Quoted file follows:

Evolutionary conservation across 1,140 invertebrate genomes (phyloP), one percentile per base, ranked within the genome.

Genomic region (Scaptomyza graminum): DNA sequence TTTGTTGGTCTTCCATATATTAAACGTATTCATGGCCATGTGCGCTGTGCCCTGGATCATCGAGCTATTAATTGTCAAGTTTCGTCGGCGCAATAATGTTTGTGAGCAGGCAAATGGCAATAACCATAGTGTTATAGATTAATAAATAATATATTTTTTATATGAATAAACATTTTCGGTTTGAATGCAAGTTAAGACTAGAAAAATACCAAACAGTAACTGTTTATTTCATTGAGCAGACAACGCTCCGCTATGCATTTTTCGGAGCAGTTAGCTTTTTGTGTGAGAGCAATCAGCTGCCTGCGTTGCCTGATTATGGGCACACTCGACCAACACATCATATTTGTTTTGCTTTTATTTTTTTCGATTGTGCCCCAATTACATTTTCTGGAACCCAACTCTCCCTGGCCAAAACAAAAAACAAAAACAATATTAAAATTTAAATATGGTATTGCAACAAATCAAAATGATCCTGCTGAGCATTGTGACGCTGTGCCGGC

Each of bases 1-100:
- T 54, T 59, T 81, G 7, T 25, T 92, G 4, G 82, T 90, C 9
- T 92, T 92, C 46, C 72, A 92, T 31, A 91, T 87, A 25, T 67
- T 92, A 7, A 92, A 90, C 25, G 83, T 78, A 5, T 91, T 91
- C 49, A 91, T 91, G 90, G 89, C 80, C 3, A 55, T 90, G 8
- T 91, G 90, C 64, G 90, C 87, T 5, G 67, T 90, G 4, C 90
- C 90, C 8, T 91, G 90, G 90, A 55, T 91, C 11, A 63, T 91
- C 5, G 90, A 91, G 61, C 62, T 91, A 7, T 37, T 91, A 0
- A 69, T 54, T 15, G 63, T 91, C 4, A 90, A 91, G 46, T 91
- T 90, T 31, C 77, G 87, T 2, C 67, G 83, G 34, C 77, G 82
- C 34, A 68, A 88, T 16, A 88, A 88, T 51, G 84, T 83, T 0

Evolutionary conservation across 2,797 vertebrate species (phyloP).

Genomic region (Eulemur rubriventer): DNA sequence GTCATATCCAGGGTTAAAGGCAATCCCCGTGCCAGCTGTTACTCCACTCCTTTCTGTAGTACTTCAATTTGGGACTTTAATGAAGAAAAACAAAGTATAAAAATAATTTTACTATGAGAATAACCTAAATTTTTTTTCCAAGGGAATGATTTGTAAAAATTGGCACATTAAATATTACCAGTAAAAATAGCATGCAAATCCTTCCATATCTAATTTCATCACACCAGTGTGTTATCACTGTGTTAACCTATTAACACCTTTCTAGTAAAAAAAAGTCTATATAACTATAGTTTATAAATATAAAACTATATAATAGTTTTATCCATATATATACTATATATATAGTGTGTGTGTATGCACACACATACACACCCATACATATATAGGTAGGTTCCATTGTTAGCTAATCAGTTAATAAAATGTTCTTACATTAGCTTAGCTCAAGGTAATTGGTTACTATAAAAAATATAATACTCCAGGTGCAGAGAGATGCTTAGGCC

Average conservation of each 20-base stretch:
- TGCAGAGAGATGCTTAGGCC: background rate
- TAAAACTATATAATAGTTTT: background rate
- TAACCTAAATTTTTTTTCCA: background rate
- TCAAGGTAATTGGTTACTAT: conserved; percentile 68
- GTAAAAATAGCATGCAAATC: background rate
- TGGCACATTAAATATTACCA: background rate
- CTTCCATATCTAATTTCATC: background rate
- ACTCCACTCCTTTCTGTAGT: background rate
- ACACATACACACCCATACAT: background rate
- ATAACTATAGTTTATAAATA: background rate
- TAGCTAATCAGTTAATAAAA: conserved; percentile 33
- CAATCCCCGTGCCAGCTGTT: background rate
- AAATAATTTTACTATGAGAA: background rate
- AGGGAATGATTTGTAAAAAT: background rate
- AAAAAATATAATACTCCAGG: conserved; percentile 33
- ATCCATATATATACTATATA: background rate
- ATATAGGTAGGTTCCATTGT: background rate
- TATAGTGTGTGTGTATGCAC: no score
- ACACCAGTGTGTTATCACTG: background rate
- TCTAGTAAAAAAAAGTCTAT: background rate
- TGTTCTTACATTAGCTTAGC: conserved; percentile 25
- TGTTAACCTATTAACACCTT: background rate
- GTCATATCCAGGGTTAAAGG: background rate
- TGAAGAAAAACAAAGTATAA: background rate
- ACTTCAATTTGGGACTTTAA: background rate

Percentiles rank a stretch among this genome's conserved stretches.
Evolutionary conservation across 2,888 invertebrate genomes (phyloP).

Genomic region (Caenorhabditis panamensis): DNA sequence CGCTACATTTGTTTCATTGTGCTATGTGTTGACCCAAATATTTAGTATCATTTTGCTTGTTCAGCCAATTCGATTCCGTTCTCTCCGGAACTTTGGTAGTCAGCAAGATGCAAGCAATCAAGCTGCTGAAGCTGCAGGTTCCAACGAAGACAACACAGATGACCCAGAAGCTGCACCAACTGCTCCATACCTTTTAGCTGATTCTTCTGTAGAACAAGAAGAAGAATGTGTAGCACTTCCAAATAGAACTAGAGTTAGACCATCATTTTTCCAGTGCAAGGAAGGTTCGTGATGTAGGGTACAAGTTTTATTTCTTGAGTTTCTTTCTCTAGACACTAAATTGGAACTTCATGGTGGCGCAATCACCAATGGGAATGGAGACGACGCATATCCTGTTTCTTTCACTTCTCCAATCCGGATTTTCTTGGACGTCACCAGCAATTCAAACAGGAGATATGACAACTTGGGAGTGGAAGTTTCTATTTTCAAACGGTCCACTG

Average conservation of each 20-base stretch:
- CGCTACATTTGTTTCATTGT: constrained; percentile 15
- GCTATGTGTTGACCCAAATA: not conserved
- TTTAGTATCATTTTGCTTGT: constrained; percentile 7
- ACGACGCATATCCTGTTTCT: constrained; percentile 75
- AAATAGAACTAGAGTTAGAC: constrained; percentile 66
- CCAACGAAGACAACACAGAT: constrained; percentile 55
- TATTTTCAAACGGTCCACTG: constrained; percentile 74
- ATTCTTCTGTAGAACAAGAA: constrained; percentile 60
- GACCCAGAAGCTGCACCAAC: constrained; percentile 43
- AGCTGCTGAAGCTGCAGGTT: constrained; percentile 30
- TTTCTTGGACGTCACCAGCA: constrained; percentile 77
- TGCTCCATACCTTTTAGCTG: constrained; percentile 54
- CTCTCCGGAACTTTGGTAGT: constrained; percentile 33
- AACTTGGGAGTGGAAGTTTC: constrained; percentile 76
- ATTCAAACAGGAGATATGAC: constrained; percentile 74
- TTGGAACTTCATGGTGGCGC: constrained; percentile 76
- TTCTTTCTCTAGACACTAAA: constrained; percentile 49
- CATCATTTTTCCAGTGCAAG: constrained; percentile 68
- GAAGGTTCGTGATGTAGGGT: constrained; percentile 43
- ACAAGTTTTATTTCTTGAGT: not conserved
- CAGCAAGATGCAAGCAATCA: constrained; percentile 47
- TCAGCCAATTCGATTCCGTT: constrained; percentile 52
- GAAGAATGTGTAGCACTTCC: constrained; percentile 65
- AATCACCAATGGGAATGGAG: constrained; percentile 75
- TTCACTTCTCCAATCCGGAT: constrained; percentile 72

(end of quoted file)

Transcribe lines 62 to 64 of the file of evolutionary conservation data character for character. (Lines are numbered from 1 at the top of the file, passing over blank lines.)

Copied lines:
- TTCTTTCTCTAGACACTAAA: constrained; percentile 49
- CATCATTTTTCCAGTGCAAG: constrained; percentile 68
- GAAGGTTCGTGATGTAGGGT: constrained; percentile 43